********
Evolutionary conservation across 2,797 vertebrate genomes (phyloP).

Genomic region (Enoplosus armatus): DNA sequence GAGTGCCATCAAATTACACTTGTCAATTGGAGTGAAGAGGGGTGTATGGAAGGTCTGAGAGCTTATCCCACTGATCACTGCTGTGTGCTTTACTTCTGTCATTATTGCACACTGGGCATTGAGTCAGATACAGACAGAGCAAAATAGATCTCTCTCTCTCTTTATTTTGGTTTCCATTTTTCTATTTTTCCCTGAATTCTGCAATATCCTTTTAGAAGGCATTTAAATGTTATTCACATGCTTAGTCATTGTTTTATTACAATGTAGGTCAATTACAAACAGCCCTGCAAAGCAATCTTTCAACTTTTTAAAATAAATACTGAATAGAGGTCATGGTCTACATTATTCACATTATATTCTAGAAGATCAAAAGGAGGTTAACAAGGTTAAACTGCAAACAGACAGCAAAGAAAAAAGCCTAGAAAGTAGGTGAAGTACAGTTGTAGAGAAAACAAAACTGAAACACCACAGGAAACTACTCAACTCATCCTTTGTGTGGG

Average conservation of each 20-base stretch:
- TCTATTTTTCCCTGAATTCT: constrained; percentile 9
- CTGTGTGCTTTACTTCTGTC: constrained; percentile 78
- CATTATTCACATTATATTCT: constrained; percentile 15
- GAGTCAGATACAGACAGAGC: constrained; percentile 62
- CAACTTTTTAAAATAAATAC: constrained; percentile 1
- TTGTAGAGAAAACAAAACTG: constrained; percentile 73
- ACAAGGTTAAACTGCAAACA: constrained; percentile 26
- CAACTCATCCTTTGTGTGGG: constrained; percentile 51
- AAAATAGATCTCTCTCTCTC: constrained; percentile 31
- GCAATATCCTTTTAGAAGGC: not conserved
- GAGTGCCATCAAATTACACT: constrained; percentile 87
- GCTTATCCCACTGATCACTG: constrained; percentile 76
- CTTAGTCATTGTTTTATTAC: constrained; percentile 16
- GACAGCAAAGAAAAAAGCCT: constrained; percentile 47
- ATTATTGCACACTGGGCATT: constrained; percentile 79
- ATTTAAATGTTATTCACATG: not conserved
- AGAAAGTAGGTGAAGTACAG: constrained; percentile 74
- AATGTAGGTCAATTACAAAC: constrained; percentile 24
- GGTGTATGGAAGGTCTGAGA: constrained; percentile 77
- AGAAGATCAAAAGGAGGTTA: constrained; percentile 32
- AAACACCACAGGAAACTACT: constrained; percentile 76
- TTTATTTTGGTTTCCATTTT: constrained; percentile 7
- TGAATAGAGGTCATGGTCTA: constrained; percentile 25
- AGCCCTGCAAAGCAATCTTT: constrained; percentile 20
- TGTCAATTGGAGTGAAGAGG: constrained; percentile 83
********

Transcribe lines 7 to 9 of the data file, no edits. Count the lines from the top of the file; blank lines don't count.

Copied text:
- GAGTCAGATACAGACAGAGC: constrained; percentile 62
- CAACTTTTTAAAATAAATAC: constrained; percentile 1
- TTGTAGAGAAAACAAAACTG: constrained; percentile 73